Erin Larson: Book Reviews & Essays

“When Women Were Dragons” by Kelly Barnhill

When Women Were Dragons

By Kelly Barnhill

I received an ARC of When Women Were Dragons from Doubleday Books in exchange for an honest review.

Kelly Barnhill (author of The Girl Who Drank the Moon) makes her adult fiction debut with this alternate history of America in the late ‘50s and early ‘60s, after an event in 1955 known as the “Mass Dragoning”: when hundreds of thousands of women around the country spontaneously metamorphosize into…well, I won’t spoil it, but you get three guesses. The incident, in that time-honored American tradition, is swept under the rug. The story follows Alex Green, whose aunt Marla transforms during the Mass Dragoning (when Alex is a pre-teen), as she raises Marla’s daughter Beatrice, discovers her sexuality, pursues her education, and reckons with a country which refuses to talk about what happened.

When Women Were Dragons is an absolute delight. There are plenty of timely (and timeless) topics in play here—disinformation, misinformation, and an all-time classic: misogyny—but Barnhill also has a lot of fun by adopting a playful, tongue-in-cheek tone which allows her to approach even serious subjects with warmth and humor. Most of the story is written from Alex’s POV, but interspersed throughout the novel are snippets of research and commentary from Dr. Gantz, an elderly scientist researching the dragon phenomenon. These sections are essentially infodumps, yes, but they are never unwelcome; they do not interfere with the story, and their pleasant-but-sassy style makes them a joy to read.

Alex is a rich character who carries the rest of the book with ease. She is smart but also prideful, and her journey feels realistic for a precocious teenager navigating a world full of complexities and powerful institutions she is not entirely equipped to deal with. Barnhill portrays her sexual awakening with particular grace—there’s a real sense of longing, of emotions so big it seems like her body cannot contain them, and that longing often goes unsatisfied in a way that rang true and resonated with me. I did find myself wanting to know more about Alex’s experiences later in life (which are summed up a bit too concisely at the end of the novel), but I wouldn’t describe that as a major frustration by any means. Spending this book with Alex was a pleasure.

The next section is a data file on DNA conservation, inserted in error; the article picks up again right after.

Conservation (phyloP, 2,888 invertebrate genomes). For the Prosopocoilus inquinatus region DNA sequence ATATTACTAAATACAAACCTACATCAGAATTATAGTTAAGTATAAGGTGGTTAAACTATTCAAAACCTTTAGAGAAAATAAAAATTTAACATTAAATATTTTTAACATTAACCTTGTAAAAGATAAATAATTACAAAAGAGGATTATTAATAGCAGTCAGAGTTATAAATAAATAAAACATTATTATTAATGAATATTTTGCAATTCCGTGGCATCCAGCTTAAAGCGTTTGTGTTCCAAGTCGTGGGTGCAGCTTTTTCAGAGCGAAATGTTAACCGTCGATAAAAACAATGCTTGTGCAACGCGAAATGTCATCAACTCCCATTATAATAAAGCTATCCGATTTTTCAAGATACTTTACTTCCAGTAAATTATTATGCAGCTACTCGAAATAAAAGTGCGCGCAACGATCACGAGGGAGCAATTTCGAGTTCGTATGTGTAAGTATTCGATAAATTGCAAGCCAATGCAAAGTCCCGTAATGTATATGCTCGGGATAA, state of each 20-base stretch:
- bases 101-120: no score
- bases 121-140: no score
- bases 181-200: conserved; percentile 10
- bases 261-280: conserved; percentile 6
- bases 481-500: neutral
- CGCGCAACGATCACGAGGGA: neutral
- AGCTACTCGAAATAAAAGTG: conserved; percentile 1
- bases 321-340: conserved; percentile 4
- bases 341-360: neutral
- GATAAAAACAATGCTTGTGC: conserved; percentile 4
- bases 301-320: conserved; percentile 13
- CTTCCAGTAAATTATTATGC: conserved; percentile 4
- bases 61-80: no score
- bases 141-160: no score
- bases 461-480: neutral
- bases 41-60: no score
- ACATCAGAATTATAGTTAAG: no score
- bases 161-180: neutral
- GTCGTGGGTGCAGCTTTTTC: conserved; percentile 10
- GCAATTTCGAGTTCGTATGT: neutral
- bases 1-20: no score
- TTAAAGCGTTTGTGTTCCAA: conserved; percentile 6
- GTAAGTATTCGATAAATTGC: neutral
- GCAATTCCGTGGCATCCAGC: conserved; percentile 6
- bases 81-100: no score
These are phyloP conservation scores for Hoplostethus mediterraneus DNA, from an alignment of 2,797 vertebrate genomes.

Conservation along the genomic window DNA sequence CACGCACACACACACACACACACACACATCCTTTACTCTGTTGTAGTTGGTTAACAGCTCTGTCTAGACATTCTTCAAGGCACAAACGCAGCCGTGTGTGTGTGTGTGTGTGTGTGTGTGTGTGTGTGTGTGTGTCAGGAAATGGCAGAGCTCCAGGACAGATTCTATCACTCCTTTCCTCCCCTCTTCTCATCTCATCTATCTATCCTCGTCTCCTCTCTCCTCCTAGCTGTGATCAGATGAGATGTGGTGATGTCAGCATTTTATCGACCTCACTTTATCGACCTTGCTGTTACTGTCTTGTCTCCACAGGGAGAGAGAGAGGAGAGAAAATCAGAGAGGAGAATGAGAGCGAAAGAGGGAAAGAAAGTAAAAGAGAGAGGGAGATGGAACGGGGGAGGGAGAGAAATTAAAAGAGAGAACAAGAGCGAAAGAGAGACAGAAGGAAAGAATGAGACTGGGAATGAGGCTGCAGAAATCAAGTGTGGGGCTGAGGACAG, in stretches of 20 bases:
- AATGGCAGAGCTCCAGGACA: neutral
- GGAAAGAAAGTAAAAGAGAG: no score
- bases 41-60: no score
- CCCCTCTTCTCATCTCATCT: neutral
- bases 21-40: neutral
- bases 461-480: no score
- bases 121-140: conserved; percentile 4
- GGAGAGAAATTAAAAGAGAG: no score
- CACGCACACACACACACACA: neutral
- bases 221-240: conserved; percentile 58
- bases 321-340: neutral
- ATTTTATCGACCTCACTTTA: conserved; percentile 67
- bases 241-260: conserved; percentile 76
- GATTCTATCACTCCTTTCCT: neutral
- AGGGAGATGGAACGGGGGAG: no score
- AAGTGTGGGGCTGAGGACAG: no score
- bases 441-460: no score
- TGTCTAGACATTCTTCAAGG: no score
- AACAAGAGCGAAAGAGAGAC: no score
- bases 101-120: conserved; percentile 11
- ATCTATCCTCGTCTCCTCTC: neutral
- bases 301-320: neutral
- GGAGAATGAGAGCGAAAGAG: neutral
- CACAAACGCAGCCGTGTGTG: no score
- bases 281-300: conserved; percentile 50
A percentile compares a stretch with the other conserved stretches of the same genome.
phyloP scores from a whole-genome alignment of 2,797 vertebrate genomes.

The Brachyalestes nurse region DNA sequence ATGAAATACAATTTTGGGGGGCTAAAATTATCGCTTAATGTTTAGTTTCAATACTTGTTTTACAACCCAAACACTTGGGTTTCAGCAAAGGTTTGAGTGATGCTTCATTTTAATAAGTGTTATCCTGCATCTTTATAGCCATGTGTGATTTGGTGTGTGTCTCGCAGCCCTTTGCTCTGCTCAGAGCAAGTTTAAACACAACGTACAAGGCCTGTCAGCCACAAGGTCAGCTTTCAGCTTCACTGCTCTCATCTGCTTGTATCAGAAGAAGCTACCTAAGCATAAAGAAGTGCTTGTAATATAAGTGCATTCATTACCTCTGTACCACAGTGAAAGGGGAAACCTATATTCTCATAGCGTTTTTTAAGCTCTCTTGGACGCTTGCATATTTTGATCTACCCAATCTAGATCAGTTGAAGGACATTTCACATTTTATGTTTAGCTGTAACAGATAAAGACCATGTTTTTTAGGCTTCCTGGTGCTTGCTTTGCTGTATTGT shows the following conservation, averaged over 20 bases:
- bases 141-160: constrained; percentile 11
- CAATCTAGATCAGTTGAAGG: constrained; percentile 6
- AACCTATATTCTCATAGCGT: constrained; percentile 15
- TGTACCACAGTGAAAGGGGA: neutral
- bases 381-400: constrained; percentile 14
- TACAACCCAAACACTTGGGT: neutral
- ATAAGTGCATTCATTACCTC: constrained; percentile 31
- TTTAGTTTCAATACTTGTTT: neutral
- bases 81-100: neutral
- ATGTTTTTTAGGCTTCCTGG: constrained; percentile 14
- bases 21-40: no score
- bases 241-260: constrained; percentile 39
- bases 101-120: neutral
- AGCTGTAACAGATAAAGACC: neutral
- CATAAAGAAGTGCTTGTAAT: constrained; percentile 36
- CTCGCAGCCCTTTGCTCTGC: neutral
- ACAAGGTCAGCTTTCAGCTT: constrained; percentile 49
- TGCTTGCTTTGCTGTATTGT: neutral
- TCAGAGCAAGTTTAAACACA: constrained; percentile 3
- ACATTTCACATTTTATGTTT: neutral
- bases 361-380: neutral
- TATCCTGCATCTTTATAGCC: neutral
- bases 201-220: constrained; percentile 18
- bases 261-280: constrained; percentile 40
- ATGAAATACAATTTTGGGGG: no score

An aspect of When Women Were Dragons I’d like to highlight are the dragons themselves. They lean less dracarys and more “Puff the Magic Dragon,” and one reason they work so well here is because they don’t function as a “clean” metaphor: they don’t symbolize just one thing. Barnhill twists and distorts their allegorical significance throughout the novel, and she refuses to fall into the trap of establishing a good/bad binary—they just…exist, they’re a part of life, and they make the world more complicated and more interesting. The women who do not become dragons are not framed as “less than” or failures in any way, and that was a key distinction for me.

Other aspects of the book left me a bit uneasy. The “women” of the title is trans-inclusive, but that is confirmed only with a couple passing references, which doesn’t quite cut it in 2022. More troubling is that these women are referred to as women by “choice.” Granted, this novel mostly takes place in the ‘50s and ‘60s, so I don’t expect cis characters to have anything resembling a nuanced understanding of gender, but there’s an easy solution: let a trans character speak and push back against those misconceptions. It also struck me as odd, given the time period in which the book takes place, that the intersectionality of gender and race (and class, for that matter) is almost entirely ignored. It’s not quite “we put a bunch of women who have never spoken to each other on screen at the same time in Avengers: Endgame”-level feminism, but I wouldn’t say it’s much better.

When Women Were Dragons falls short in several crucial ways—it spends a lot of time telling rather than showing, it often lacks grace (characters occasionally burst into baffling, unprompted monologues that come close to breaking the fourth wall), and its approach to feminism can only be described as antiquated. But it makes up for those shortcomings with delightful characters and wonderful writing full of warmth and humor. This one will probably be a hit with book groups.


Review by Erin Larson